Assessing the risk of exposure of underground mine workers to respirable mine dust and diesel particulate matter hazards, a case study of Chirano Gold Mines Company Limited, Ghana

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Particulate matter is a significant health hazard to many industrial workers, most especially those in the mining industry. Many underground workers globally suffer from silicosis, cancer and other health related effects due to prolonged exposure to respirable crystalline silica dust and diesel particulate matter (DPM). In order to determine the possible potential outbreak of these diseases at Chirano Gold Mines Limited (CGML), an assessment of the levels of exposure of underground mine workers to occupational respirable mine dust and DPM hazards were undertaken. The study could not take into consideration the use of respirators as a control measure thereby considering all the experimental findings as potential exposures. Gravimetric air sampling pumps were used in collecting dust and DPM samples for analysis. The respirable dust fraction were determined by the differences in weight between the empty cassette filters and the used filters whereas their crystalline silica content were determined by X-ray diffraction using National Institute for Occupational Safety and Health’s (NIOSH) analytical method 5040 as a guide. The DPM fraction of the samples was also determined using NIOSH analytical method 7500. After analysis, the results showed that the respirable dust exposures to the SEGs where far below American Conference of Governmental Industrial Hygienist’s (ACGIH) PEL of 3.0mg/m3 over a Time Weighted Average (TWA) of 8 hours. However, high crystalline silica contents were observed in some of the samples. The order of exposure to silica is presented in a descending order as follows; Jumbo operators> Cubex operators>Shotcretes operators>Solo operators>Blast men>Service men>Diamond drillers>Bogger operators>Supervisors>Truck operators. The results indicated that about 40.58% of the Sampled Exposure Groups (SEGs) recorded levels higher than ACGIH’s recommended Permissible Exposure Limit (PEL) of 0.05 mg/m3. DPM results also revealed a higher level of exposure to SEGs as 48.68%, 11.84% and 39.47% of the SEGs fell within class A, B and C respectively. Shotcrete operators recorded the maximum mean exposure level of 287.99 µg/m3 whereas truck operators recorded the minimum mean levels of 70.07 µg/m3. In a survey of 98 respondents majority of them were aware of the presence of the particulate matter hazards and its related effects. Nevertheless, a significant portion of the respondents had very little knowledge of these. The research further ascertained that well about 79.59% of the workers generally feel uncomfortable when using the FFp2 respirators during operational activities. This had a negative effect on the use of their respirators during work. High silica values in little respirable dust sampled suggests the presence of high silica bearing rocks underground thereby putting workers at risk to contracting silicosis. High DPM levels also suggest a high DPM generation by machines and equipment underground. Inefficiency of available mitigation measures other than respirators is also a factor of the high DPM exposure underground. From the study, if the current underground PM generation levels remain unchanged, then an increased risk to respiratory diseases silicosis, lung cancer as well as other related disease would occur.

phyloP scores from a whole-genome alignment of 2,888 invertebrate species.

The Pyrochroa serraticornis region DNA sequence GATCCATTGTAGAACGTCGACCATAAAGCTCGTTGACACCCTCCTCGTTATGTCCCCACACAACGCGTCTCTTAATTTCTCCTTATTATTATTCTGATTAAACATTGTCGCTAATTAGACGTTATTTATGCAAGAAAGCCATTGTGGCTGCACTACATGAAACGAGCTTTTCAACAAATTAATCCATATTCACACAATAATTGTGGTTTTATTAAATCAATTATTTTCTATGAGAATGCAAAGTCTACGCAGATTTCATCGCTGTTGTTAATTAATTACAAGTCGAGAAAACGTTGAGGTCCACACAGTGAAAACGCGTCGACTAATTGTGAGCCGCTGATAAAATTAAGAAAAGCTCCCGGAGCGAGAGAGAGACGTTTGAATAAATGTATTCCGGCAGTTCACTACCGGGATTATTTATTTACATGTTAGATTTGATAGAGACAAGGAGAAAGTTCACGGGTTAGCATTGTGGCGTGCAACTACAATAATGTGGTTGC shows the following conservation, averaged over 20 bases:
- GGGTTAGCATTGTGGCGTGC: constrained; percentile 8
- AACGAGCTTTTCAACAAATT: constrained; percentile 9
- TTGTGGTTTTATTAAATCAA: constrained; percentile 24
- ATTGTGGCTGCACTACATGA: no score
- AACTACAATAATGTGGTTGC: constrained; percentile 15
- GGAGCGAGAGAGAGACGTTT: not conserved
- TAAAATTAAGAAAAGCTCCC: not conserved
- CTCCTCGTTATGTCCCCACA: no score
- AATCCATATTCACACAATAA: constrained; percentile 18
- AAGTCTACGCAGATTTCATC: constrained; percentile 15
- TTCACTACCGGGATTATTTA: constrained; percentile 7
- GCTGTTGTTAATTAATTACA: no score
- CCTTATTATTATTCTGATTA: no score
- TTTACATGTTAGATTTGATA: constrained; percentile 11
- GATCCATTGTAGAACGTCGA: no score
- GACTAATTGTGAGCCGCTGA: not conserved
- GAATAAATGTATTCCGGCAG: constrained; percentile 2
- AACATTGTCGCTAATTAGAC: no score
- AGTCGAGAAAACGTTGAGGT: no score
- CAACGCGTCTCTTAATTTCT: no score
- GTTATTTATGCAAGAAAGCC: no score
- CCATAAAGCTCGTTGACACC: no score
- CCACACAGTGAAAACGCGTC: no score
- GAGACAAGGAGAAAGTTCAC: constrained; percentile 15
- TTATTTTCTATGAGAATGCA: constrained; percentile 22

A thesis submitted to the Department of Materials Engineering, College of Engineering in partial fulfillment of the requirements for the degree of Master of Philosophy in Environmental Resource Management.